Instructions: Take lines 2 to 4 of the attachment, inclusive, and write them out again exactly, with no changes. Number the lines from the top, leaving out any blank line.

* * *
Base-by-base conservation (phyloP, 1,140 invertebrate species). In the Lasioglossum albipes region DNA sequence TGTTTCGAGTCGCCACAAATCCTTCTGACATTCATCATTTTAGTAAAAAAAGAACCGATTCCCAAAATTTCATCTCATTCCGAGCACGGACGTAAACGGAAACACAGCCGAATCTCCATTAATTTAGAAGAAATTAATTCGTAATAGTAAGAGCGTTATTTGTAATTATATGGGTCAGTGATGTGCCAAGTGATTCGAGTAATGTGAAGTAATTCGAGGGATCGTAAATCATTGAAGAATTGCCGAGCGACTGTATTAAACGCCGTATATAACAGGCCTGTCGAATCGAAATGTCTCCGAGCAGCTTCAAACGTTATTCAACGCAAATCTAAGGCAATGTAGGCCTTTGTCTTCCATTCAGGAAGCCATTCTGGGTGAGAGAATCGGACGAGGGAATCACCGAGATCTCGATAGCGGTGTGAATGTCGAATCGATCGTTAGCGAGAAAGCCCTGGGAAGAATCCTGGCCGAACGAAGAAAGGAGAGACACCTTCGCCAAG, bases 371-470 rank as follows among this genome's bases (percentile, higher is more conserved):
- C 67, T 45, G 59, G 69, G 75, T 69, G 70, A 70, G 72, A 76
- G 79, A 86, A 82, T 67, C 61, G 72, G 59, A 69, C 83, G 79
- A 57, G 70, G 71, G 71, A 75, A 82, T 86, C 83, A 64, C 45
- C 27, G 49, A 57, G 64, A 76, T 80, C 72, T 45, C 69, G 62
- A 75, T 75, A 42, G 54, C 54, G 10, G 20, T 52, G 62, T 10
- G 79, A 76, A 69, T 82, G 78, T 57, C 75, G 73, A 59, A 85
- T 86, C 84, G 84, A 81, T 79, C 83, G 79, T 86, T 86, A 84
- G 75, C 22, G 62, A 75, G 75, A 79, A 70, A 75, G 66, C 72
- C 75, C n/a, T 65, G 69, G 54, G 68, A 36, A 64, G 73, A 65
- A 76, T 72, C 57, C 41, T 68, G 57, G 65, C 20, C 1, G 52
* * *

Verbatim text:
- C 67, T 45, G 59, G 69, G 75, T 69, G 70, A 70, G 72, A 76
- G 79, A 86, A 82, T 67, C 61, G 72, G 59, A 69, C 83, G 79
- A 57, G 70, G 71, G 71, A 75, A 82, T 86, C 83, A 64, C 45